Career Advice  

5 Ways to Demolish Informational Interview Roadblocks

5 Ways to Demolish Informational Interview Roadblocks

Informational interviews are changing the way individuals job search. These informal discussions are a way for you to speak with people who work in a role, in an industry, or at a company that interests you. The information, advice, and suggestions gained during these interviews can be key in finding the perfect lead. 

Are you unsure of how to proceed with one? The solutions to these 5 common problems will point you in the right direction.

PROBLEM #1: You don’t know who to ask.

SOLUTION: Contact friends, relatives, and first-level LinkedIn contacts to ask them to connect you to folks in your target industry or companies.
People in your existing network can be the source of great leads. When they share contacts with you, be sure to use your connection’s name during outreach. You’ll face little, if any, rejection. Send an email to introduce yourself and let the contact know you will be calling them. Prepare a short script for the phone call to provide a brief background about your career and the reason you would like to schedule an informational interview.

PROBLEM #2: You are new in town and don’t have an extensive network of friends or family.


SOLUTION: Tap into resources you are already using, such as your real estate agent, mortgage broker, or hairstylist. 
The individuals you’ve met are well connected with the local market and have an extensive base of contacts. Remember, you are doing business with them so you have already started a relationship. Another tip is to look up the professional association within your industry and find a local chapter. This is a great way to meet working professionals who can share valuable insights and resources.

PROBLEM #3: You are nervous about conducting the informational interview.


SOLUTION: Change your perspective! 
You are the one conducting the interview and asking the questions. Come prepared with open-ended questions to gain insights on the local job market, your target industry, and thriving companies. Here are a few examples: 

  • How did you become involved in the field?
  • What challenges do you face in your job?
  • What trends/opportunities do you see in the industry?
  • When your organization hires employees, what channels or methods do they use? 

PROBLEM #4: Your informational interview contact does not know of relevant job openings.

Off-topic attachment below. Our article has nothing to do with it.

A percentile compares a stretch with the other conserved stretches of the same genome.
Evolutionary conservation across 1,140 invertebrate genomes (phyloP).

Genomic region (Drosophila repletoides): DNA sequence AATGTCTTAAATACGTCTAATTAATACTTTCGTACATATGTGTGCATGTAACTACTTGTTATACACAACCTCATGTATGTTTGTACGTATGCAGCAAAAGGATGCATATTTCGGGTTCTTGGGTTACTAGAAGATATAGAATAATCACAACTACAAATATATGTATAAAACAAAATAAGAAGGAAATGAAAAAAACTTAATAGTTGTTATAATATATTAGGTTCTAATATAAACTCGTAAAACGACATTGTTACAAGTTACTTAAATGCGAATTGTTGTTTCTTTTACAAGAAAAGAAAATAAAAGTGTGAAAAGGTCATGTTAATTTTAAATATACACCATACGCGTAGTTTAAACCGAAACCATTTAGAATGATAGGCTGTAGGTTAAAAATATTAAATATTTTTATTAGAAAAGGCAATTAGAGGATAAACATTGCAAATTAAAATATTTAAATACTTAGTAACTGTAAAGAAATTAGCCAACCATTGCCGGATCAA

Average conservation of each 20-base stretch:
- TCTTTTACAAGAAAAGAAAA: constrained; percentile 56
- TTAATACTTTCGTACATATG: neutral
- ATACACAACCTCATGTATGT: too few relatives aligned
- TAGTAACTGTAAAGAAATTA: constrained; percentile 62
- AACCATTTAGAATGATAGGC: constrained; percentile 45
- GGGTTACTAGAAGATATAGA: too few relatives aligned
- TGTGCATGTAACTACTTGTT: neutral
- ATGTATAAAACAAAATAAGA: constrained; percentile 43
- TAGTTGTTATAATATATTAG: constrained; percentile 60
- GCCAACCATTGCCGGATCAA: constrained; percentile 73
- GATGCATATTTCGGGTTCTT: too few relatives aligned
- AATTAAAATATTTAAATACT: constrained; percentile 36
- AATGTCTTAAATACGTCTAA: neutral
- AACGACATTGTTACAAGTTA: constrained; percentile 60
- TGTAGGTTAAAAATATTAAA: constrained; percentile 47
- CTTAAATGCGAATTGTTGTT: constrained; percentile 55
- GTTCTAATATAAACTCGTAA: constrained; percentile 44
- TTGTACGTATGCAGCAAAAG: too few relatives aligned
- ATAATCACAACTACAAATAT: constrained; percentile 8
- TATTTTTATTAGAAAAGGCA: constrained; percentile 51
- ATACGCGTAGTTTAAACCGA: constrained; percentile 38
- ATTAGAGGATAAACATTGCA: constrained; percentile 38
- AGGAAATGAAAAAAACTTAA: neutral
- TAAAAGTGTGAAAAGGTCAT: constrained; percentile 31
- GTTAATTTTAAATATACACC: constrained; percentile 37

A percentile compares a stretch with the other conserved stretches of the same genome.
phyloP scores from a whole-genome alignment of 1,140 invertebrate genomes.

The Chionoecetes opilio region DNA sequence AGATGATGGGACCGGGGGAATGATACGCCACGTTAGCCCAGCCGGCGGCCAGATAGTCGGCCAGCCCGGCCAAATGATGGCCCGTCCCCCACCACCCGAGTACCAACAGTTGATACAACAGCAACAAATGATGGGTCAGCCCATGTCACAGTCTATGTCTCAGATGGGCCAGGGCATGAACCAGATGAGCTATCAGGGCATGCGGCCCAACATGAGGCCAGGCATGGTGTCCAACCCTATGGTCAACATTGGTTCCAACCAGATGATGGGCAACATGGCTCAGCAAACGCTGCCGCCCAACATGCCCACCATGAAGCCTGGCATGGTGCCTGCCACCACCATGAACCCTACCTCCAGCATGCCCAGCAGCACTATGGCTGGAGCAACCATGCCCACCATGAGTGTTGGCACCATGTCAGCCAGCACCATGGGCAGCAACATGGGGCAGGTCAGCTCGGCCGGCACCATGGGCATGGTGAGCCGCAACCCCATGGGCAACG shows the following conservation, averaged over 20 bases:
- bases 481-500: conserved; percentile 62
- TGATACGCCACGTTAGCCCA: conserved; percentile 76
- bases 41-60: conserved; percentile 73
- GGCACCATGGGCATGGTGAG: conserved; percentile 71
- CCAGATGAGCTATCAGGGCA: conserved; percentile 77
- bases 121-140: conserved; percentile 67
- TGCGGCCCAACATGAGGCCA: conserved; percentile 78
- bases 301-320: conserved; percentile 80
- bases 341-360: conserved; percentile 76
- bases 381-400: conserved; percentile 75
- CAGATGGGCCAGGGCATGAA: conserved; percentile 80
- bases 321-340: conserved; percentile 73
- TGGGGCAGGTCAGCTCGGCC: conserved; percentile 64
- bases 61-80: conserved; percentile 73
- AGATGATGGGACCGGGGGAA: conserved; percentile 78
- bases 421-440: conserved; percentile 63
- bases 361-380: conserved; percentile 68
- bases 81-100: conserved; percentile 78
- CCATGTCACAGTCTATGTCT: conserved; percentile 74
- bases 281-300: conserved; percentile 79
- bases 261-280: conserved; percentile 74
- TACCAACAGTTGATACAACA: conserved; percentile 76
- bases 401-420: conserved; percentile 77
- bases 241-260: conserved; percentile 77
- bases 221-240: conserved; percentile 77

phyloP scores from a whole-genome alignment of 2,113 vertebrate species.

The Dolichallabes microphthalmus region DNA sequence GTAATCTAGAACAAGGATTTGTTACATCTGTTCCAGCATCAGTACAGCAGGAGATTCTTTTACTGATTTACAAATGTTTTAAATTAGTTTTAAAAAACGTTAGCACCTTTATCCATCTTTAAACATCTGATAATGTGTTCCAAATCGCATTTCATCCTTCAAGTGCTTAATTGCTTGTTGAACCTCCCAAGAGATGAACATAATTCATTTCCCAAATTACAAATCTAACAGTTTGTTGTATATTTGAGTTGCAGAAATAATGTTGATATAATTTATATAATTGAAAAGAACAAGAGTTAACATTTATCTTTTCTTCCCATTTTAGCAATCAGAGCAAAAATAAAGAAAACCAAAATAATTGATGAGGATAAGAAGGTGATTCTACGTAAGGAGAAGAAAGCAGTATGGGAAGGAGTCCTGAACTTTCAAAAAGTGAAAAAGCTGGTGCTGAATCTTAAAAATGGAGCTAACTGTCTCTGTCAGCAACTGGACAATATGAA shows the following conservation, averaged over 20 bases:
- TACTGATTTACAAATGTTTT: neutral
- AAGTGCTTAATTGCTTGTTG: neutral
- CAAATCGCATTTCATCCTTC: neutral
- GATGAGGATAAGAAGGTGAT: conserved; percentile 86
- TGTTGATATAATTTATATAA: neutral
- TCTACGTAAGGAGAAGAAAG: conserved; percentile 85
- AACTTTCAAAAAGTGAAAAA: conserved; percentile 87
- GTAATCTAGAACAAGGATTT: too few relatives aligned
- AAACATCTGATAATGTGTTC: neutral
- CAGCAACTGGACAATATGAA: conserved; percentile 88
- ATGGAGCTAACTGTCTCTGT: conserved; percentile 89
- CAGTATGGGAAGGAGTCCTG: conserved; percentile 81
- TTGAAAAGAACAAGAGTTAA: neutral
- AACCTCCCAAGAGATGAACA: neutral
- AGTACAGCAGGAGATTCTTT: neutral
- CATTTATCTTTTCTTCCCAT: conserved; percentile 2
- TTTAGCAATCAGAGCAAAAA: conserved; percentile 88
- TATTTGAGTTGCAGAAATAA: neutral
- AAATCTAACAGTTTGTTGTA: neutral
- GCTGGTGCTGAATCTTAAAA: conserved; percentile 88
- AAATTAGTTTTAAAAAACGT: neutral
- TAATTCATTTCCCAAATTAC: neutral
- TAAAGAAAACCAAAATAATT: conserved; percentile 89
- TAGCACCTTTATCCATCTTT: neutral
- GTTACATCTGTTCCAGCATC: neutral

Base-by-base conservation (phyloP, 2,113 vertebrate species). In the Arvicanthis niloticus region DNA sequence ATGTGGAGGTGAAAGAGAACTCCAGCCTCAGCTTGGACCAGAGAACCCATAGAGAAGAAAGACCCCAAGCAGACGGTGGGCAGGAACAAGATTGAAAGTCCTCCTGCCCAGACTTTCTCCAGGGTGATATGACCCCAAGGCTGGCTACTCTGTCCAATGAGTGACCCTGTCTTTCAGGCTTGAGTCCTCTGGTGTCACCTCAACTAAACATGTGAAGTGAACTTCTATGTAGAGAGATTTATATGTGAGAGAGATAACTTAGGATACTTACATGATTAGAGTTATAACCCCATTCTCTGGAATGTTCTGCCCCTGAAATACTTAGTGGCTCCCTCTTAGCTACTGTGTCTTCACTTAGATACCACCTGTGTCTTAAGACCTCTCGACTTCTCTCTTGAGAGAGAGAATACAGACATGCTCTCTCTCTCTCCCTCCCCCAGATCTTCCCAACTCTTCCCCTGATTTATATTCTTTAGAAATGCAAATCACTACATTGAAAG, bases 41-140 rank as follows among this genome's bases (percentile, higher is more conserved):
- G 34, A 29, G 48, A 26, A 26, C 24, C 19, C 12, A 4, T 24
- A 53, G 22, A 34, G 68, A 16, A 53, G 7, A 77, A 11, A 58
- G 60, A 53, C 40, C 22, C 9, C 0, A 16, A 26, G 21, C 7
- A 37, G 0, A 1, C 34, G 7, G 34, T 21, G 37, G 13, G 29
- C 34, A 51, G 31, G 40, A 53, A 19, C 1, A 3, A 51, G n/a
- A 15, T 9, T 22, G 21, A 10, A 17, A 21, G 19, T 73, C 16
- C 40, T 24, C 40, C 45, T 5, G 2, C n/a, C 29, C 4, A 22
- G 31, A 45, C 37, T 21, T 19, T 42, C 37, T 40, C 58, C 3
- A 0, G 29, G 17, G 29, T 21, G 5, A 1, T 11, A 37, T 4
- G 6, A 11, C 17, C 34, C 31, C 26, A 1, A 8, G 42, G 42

SOLUTION: Don’t be discouraged. All is not lost. 
You are interviewing them to gain information – not just job leads. Use the information you receive to hone in on target companies and positions or to refine your résumé to emphasize key skills. Successful informational interviews help you create a more robust job search strategy and improve your ability to find quality leads.

PROBLEM #5: You don’t know how to establish follow-up steps.


SOLUTION: Ask for additional contacts before ending the informational interview.

If the contact indicates they will forward your résumé to individuals in their network, ask them, “Who are the two most knowledgeable people within your network that I might speak with?” This will allow you to follow up with them directly, and it keeps the ball in your court. 

If the contact can not think of specific individuals, stay proactive. Send a thank you note to tell the person how much you appreciated their assistance. This will also serve as a reminder for the individual to follow through on any commitments they made. Reach out to your contact a few weeks after the interview to ask follow-up questions and inquire if they have additional advice to share. Use their insights to advance your own networking efforts. 

When done properly, informational interviews provide inside perspectives on your field and the local job market to help your decision making process (Yes, it is your decision on where to work!). The focus will initially be on information and advice, but you will find it can quickly lead you to key decision makers and hiring managers. And that is exactly where you want to be. 


Contribution by Jim Wojtak

Senior Career Consultant. Jim has served as a career coach for 13 years. He specializes in entrepreneurship, interview preparation, and job search planning. Connect with Jim on LinkedIn today.

Continue reading more articles.